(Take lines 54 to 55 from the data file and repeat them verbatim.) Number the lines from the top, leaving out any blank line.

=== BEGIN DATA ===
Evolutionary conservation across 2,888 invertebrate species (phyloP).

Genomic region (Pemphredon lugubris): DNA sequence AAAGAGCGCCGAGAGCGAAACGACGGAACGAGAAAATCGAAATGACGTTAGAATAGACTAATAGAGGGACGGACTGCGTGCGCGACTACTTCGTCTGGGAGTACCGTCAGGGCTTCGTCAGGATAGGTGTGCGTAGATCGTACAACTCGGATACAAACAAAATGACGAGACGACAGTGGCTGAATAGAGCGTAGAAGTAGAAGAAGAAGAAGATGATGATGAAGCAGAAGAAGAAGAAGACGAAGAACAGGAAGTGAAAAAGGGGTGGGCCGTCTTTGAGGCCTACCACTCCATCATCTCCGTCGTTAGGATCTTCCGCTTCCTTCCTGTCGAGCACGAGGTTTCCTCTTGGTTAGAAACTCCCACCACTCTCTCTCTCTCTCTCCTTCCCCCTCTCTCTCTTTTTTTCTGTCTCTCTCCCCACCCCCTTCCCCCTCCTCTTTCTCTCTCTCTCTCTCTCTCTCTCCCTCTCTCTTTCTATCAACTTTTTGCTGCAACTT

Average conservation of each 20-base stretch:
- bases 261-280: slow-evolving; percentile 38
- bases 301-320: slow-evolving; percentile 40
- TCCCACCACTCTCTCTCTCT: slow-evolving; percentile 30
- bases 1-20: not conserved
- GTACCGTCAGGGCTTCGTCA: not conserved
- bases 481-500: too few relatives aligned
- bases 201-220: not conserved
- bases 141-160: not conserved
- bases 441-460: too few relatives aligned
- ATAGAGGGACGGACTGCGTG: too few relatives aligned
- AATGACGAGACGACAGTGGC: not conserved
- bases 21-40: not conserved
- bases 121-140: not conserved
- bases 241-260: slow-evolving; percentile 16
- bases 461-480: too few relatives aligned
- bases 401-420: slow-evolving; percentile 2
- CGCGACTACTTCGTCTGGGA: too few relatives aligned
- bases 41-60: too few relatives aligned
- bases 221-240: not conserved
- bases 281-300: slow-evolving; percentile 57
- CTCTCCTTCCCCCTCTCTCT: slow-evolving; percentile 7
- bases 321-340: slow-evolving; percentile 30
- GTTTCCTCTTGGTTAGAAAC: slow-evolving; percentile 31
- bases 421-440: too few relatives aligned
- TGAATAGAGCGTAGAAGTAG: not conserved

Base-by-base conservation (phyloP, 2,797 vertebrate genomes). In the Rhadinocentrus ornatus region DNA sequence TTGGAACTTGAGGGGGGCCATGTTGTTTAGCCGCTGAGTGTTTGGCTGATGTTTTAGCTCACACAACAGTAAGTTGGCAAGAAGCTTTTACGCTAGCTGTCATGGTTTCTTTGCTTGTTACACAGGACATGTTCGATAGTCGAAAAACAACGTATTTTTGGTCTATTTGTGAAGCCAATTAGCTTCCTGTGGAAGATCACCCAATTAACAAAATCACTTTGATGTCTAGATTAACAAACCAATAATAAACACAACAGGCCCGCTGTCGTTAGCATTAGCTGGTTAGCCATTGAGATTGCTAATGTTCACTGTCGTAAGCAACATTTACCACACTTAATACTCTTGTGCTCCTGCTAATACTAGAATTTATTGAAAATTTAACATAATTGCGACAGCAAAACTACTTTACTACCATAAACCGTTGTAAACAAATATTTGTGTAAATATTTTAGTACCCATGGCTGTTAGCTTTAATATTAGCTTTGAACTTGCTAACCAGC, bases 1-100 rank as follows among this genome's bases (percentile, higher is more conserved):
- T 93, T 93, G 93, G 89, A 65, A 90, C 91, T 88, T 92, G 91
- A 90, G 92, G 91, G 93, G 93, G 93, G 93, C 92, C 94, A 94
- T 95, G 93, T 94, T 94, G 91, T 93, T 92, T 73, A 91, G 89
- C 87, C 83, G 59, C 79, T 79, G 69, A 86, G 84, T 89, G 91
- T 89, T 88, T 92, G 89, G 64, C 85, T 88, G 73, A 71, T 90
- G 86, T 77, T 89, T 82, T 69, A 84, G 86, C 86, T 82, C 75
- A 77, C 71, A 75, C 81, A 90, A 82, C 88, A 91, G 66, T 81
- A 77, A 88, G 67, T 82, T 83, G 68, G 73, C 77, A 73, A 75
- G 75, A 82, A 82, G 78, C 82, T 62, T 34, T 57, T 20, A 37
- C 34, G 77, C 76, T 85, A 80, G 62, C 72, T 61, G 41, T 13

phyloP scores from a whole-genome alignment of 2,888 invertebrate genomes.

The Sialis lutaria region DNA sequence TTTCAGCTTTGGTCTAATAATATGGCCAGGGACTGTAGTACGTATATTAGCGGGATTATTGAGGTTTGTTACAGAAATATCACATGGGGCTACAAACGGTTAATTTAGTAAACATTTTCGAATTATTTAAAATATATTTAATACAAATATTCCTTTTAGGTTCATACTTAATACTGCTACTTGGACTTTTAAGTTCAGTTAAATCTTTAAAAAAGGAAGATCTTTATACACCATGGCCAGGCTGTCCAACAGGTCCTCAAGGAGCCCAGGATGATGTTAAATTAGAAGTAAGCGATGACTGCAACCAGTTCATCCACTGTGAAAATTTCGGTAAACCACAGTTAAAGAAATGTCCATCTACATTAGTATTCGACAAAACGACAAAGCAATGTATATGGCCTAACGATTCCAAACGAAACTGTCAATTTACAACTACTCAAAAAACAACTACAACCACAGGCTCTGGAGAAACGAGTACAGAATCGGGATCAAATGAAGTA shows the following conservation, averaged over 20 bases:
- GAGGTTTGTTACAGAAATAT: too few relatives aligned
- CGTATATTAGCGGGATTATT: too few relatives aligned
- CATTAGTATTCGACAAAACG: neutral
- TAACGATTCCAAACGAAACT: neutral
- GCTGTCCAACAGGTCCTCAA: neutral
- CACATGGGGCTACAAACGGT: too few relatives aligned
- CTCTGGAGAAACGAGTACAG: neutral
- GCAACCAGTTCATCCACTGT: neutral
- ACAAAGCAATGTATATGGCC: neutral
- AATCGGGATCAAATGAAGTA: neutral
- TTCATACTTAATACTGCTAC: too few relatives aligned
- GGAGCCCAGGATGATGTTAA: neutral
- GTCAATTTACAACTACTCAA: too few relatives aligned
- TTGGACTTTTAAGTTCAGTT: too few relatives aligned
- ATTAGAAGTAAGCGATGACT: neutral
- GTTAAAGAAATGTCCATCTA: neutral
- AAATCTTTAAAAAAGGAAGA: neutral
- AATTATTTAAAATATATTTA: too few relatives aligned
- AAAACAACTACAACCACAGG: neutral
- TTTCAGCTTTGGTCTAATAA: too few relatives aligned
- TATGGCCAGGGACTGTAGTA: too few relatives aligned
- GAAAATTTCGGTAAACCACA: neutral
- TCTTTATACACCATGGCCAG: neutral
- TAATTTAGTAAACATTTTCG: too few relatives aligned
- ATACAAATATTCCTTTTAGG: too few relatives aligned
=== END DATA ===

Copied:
- GTCAATTTACAACTACTCAA: too few relatives aligned
- TTGGACTTTTAAGTTCAGTT: too few relatives aligned